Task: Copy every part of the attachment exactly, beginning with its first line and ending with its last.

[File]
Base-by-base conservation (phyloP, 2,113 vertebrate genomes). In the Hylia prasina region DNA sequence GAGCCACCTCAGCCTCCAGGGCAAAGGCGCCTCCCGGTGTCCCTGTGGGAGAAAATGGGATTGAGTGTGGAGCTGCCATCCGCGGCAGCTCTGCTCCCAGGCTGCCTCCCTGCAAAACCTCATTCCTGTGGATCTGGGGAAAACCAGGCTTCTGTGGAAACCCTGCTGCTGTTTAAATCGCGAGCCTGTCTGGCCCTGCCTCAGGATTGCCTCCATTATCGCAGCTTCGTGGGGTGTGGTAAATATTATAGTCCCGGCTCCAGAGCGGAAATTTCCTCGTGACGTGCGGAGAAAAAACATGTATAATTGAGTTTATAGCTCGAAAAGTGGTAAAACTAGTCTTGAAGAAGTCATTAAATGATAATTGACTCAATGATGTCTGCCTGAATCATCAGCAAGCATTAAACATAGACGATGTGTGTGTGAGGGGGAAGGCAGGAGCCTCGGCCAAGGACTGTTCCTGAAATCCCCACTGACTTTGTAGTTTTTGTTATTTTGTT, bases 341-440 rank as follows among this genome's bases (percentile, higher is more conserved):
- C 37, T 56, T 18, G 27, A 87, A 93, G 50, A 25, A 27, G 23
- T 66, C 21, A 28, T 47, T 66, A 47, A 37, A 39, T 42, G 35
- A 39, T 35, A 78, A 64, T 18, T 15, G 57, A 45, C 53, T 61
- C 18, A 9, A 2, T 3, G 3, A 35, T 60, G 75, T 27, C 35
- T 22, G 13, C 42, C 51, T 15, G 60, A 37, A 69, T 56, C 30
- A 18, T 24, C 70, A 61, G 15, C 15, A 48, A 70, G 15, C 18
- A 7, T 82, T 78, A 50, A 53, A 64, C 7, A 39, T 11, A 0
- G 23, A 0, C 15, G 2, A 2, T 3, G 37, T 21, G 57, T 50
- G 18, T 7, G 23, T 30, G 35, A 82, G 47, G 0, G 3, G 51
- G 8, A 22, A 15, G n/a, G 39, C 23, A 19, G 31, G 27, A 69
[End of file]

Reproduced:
Base-by-base conservation (phyloP, 2,113 vertebrate genomes). In the Hylia prasina region DNA sequence GAGCCACCTCAGCCTCCAGGGCAAAGGCGCCTCCCGGTGTCCCTGTGGGAGAAAATGGGATTGAGTGTGGAGCTGCCATCCGCGGCAGCTCTGCTCCCAGGCTGCCTCCCTGCAAAACCTCATTCCTGTGGATCTGGGGAAAACCAGGCTTCTGTGGAAACCCTGCTGCTGTTTAAATCGCGAGCCTGTCTGGCCCTGCCTCAGGATTGCCTCCATTATCGCAGCTTCGTGGGGTGTGGTAAATATTATAGTCCCGGCTCCAGAGCGGAAATTTCCTCGTGACGTGCGGAGAAAAAACATGTATAATTGAGTTTATAGCTCGAAAAGTGGTAAAACTAGTCTTGAAGAAGTCATTAAATGATAATTGACTCAATGATGTCTGCCTGAATCATCAGCAAGCATTAAACATAGACGATGTGTGTGTGAGGGGGAAGGCAGGAGCCTCGGCCAAGGACTGTTCCTGAAATCCCCACTGACTTTGTAGTTTTTGTTATTTTGTT, bases 341-440 rank as follows among this genome's bases (percentile, higher is more conserved):
- C 37, T 56, T 18, G 27, A 87, A 93, G 50, A 25, A 27, G 23
- T 66, C 21, A 28, T 47, T 66, A 47, A 37, A 39, T 42, G 35
- A 39, T 35, A 78, A 64, T 18, T 15, G 57, A 45, C 53, T 61
- C 18, A 9, A 2, T 3, G 3, A 35, T 60, G 75, T 27, C 35
- T 22, G 13, C 42, C 51, T 15, G 60, A 37, A 69, T 56, C 30
- A 18, T 24, C 70, A 61, G 15, C 15, A 48, A 70, G 15, C 18
- A 7, T 82, T 78, A 50, A 53, A 64, C 7, A 39, T 11, A 0
- G 23, A 0, C 15, G 2, A 2, T 3, G 37, T 21, G 57, T 50
- G 18, T 7, G 23, T 30, G 35, A 82, G 47, G 0, G 3, G 51
- G 8, A 22, A 15, G n/a, G 39, C 23, A 19, G 31, G 27, A 69